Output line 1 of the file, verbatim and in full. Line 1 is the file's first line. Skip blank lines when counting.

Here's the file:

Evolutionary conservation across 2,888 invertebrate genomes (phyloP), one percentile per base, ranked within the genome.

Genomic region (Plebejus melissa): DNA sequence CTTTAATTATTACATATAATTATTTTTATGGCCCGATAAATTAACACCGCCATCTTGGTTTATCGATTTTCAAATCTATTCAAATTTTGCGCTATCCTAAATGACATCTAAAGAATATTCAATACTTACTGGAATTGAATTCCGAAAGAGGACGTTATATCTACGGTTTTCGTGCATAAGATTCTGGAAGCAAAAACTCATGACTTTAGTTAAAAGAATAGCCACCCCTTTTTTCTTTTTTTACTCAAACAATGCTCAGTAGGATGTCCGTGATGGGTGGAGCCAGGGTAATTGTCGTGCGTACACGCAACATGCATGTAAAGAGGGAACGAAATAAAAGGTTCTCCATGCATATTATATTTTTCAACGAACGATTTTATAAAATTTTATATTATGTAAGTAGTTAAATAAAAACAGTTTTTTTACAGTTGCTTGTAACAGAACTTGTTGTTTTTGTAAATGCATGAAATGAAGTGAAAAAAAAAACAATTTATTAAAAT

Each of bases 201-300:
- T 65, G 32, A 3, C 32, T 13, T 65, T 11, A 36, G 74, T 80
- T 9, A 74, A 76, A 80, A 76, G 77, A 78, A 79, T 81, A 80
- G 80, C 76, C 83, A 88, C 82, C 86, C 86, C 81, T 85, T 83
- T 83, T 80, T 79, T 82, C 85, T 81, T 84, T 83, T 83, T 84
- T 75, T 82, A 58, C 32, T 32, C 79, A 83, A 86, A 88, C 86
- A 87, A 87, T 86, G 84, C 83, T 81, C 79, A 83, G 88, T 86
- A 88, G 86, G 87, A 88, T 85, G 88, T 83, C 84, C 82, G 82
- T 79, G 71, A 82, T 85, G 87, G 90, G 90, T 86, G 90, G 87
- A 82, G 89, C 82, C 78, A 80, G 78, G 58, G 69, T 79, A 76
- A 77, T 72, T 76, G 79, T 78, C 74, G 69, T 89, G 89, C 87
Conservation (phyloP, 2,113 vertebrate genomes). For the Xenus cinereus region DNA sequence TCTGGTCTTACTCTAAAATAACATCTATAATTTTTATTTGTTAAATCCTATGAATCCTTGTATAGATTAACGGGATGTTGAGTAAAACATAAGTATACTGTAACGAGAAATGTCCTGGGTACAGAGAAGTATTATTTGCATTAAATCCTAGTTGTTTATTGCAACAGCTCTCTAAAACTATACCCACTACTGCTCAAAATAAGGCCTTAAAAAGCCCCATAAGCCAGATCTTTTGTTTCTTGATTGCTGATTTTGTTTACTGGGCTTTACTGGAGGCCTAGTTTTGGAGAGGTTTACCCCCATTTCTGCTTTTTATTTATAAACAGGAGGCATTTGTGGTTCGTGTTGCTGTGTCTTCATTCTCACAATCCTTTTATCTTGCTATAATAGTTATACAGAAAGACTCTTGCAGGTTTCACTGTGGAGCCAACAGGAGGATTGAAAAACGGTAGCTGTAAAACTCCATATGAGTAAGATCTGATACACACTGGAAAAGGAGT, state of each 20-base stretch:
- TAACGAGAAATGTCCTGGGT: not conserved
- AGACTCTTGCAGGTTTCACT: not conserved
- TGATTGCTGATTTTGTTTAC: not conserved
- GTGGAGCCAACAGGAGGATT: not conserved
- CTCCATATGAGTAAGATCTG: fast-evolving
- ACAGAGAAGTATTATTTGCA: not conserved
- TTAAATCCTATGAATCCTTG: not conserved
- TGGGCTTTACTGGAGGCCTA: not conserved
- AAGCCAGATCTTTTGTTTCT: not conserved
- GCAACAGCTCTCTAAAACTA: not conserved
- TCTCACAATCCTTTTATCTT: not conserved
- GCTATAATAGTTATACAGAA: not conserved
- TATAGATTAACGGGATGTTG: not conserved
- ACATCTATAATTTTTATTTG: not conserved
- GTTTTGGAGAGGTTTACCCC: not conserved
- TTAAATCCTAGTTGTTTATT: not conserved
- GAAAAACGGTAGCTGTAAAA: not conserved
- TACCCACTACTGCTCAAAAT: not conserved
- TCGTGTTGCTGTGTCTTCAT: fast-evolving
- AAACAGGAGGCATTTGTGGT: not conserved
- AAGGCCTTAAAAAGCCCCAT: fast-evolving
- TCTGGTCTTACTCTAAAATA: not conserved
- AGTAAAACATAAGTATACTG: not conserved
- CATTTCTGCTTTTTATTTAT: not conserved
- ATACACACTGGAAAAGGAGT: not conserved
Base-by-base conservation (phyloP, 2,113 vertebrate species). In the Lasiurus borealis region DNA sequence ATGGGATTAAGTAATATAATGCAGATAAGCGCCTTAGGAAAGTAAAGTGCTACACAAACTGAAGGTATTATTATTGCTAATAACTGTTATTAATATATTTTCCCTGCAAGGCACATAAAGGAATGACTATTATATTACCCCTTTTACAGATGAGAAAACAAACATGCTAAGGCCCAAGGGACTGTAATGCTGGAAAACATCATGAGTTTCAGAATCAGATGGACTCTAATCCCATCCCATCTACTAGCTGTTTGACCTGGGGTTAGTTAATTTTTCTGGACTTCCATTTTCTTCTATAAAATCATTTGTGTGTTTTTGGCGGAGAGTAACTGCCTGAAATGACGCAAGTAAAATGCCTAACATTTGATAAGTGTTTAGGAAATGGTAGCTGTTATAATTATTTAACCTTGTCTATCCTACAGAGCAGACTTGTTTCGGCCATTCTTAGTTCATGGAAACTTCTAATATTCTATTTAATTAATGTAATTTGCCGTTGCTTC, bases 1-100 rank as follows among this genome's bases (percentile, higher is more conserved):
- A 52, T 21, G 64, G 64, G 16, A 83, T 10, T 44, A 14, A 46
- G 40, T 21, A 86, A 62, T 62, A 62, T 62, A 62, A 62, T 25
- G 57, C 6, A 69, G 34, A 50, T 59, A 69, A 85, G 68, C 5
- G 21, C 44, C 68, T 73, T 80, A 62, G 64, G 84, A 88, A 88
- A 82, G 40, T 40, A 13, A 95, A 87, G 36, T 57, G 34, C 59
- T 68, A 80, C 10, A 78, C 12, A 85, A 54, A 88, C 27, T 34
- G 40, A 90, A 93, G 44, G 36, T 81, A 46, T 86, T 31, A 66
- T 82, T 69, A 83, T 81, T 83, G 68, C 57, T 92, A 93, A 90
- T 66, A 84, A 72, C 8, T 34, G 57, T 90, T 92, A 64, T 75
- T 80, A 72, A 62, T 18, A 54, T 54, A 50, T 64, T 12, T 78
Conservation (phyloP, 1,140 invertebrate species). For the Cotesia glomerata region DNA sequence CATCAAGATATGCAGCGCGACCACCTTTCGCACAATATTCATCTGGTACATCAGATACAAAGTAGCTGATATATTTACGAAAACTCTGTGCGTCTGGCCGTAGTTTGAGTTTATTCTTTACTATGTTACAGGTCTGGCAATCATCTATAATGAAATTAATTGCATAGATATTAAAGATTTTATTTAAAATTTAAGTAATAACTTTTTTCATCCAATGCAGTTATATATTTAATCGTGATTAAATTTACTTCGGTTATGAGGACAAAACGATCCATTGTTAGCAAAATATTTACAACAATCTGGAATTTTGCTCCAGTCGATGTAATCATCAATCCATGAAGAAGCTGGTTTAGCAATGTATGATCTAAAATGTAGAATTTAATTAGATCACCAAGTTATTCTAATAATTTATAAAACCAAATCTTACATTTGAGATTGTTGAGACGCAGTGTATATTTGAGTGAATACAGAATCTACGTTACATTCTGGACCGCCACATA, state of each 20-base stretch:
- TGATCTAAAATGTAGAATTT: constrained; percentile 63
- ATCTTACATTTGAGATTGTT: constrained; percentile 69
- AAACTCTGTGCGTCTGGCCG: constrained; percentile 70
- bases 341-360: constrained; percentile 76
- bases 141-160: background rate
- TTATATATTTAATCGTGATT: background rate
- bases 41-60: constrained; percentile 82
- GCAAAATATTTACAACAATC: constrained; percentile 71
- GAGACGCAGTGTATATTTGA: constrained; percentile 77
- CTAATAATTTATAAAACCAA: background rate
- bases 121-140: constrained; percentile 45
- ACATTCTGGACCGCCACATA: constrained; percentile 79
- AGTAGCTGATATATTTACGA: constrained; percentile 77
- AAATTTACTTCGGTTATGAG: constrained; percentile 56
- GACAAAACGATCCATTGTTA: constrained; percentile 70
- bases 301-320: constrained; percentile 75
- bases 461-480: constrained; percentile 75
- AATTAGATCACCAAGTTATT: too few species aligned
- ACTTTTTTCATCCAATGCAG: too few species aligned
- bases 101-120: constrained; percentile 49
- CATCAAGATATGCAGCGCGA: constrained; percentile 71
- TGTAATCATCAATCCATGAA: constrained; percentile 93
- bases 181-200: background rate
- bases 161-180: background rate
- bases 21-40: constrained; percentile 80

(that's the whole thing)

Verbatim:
Evolutionary conservation across 2,888 invertebrate genomes (phyloP), one percentile per base, ranked within the genome.